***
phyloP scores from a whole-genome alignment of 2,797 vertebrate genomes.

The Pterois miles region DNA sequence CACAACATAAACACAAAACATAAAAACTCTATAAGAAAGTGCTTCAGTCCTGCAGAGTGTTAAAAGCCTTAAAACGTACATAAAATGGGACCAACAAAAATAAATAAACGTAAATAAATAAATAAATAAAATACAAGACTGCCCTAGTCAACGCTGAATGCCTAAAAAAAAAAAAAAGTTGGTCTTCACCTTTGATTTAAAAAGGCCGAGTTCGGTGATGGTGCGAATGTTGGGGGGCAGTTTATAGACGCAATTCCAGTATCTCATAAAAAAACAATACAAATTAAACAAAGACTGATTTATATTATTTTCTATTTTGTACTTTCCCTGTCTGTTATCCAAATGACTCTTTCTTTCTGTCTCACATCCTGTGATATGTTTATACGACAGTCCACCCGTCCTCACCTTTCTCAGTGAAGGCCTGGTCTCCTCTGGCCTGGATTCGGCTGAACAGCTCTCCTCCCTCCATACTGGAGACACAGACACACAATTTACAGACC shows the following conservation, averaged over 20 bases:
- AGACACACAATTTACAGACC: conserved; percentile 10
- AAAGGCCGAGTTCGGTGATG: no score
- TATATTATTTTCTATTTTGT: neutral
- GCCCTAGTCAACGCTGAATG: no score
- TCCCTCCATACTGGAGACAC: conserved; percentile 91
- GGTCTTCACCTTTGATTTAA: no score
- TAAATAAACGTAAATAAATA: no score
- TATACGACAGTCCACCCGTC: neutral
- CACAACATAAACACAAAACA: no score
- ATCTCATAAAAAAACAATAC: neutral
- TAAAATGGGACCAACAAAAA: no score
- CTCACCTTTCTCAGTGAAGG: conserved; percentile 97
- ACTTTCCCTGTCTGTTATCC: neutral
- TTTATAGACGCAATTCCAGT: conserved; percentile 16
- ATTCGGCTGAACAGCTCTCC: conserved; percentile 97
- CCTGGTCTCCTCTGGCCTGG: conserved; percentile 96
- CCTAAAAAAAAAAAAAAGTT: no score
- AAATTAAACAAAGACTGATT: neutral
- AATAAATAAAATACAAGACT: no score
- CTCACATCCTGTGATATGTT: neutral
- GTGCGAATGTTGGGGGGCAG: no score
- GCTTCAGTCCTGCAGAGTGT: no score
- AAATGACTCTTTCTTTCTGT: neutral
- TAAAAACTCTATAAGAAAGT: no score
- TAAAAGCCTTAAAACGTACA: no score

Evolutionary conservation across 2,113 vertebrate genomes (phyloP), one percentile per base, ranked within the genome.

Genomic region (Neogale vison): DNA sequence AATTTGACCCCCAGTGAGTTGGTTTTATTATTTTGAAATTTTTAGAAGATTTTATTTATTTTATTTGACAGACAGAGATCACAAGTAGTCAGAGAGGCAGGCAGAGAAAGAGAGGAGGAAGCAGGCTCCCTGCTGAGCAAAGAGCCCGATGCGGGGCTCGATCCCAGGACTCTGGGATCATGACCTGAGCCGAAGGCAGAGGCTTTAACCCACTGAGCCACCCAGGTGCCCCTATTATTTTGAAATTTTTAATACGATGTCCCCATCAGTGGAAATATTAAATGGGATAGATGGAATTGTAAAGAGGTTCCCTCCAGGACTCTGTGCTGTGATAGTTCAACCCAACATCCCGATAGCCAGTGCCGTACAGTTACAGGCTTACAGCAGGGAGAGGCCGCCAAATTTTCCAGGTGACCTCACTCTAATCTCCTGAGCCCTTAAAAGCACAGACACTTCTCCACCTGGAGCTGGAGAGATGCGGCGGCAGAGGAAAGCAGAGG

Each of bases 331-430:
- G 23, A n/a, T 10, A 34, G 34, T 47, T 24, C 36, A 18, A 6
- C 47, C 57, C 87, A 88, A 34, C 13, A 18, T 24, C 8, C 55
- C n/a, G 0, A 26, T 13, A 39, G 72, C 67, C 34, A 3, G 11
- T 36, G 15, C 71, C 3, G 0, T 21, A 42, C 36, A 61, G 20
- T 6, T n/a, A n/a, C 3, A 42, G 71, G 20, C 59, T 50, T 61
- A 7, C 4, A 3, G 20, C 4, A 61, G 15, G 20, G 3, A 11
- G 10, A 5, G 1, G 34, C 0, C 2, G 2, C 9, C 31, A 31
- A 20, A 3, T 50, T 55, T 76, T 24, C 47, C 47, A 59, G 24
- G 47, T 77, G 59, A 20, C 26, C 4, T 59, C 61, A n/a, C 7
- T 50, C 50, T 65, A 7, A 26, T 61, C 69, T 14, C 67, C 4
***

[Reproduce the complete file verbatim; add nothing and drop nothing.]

phyloP scores from a whole-genome alignment of 2,797 vertebrate genomes.

The Pterois miles region DNA sequence CACAACATAAACACAAAACATAAAAACTCTATAAGAAAGTGCTTCAGTCCTGCAGAGTGTTAAAAGCCTTAAAACGTACATAAAATGGGACCAACAAAAATAAATAAACGTAAATAAATAAATAAATAAAATACAAGACTGCCCTAGTCAACGCTGAATGCCTAAAAAAAAAAAAAAGTTGGTCTTCACCTTTGATTTAAAAAGGCCGAGTTCGGTGATGGTGCGAATGTTGGGGGGCAGTTTATAGACGCAATTCCAGTATCTCATAAAAAAACAATACAAATTAAACAAAGACTGATTTATATTATTTTCTATTTTGTACTTTCCCTGTCTGTTATCCAAATGACTCTTTCTTTCTGTCTCACATCCTGTGATATGTTTATACGACAGTCCACCCGTCCTCACCTTTCTCAGTGAAGGCCTGGTCTCCTCTGGCCTGGATTCGGCTGAACAGCTCTCCTCCCTCCATACTGGAGACACAGACACACAATTTACAGACC shows the following conservation, averaged over 20 bases:
- AGACACACAATTTACAGACC: conserved; percentile 10
- AAAGGCCGAGTTCGGTGATG: no score
- TATATTATTTTCTATTTTGT: neutral
- GCCCTAGTCAACGCTGAATG: no score
- TCCCTCCATACTGGAGACAC: conserved; percentile 91
- GGTCTTCACCTTTGATTTAA: no score
- TAAATAAACGTAAATAAATA: no score
- TATACGACAGTCCACCCGTC: neutral
- CACAACATAAACACAAAACA: no score
- ATCTCATAAAAAAACAATAC: neutral
- TAAAATGGGACCAACAAAAA: no score
- CTCACCTTTCTCAGTGAAGG: conserved; percentile 97
- ACTTTCCCTGTCTGTTATCC: neutral
- TTTATAGACGCAATTCCAGT: conserved; percentile 16
- ATTCGGCTGAACAGCTCTCC: conserved; percentile 97
- CCTGGTCTCCTCTGGCCTGG: conserved; percentile 96
- CCTAAAAAAAAAAAAAAGTT: no score
- AAATTAAACAAAGACTGATT: neutral
- AATAAATAAAATACAAGACT: no score
- CTCACATCCTGTGATATGTT: neutral
- GTGCGAATGTTGGGGGGCAG: no score
- GCTTCAGTCCTGCAGAGTGT: no score
- AAATGACTCTTTCTTTCTGT: neutral
- TAAAAACTCTATAAGAAAGT: no score
- TAAAAGCCTTAAAACGTACA: no score

Evolutionary conservation across 2,113 vertebrate genomes (phyloP), one percentile per base, ranked within the genome.

Genomic region (Neogale vison): DNA sequence AATTTGACCCCCAGTGAGTTGGTTTTATTATTTTGAAATTTTTAGAAGATTTTATTTATTTTATTTGACAGACAGAGATCACAAGTAGTCAGAGAGGCAGGCAGAGAAAGAGAGGAGGAAGCAGGCTCCCTGCTGAGCAAAGAGCCCGATGCGGGGCTCGATCCCAGGACTCTGGGATCATGACCTGAGCCGAAGGCAGAGGCTTTAACCCACTGAGCCACCCAGGTGCCCCTATTATTTTGAAATTTTTAATACGATGTCCCCATCAGTGGAAATATTAAATGGGATAGATGGAATTGTAAAGAGGTTCCCTCCAGGACTCTGTGCTGTGATAGTTCAACCCAACATCCCGATAGCCAGTGCCGTACAGTTACAGGCTTACAGCAGGGAGAGGCCGCCAAATTTTCCAGGTGACCTCACTCTAATCTCCTGAGCCCTTAAAAGCACAGACACTTCTCCACCTGGAGCTGGAGAGATGCGGCGGCAGAGGAAAGCAGAGG

Each of bases 331-430:
- G 23, A n/a, T 10, A 34, G 34, T 47, T 24, C 36, A 18, A 6
- C 47, C 57, C 87, A 88, A 34, C 13, A 18, T 24, C 8, C 55
- C n/a, G 0, A 26, T 13, A 39, G 72, C 67, C 34, A 3, G 11
- T 36, G 15, C 71, C 3, G 0, T 21, A 42, C 36, A 61, G 20
- T 6, T n/a, A n/a, C 3, A 42, G 71, G 20, C 59, T 50, T 61
- A 7, C 4, A 3, G 20, C 4, A 61, G 15, G 20, G 3, A 11
- G 10, A 5, G 1, G 34, C 0, C 2, G 2, C 9, C 31, A 31
- A 20, A 3, T 50, T 55, T 76, T 24, C 47, C 47, A 59, G 24
- G 47, T 77, G 59, A 20, C 26, C 4, T 59, C 61, A n/a, C 7
- T 50, C 50, T 65, A 7, A 26, T 61, C 69, T 14, C 67, C 4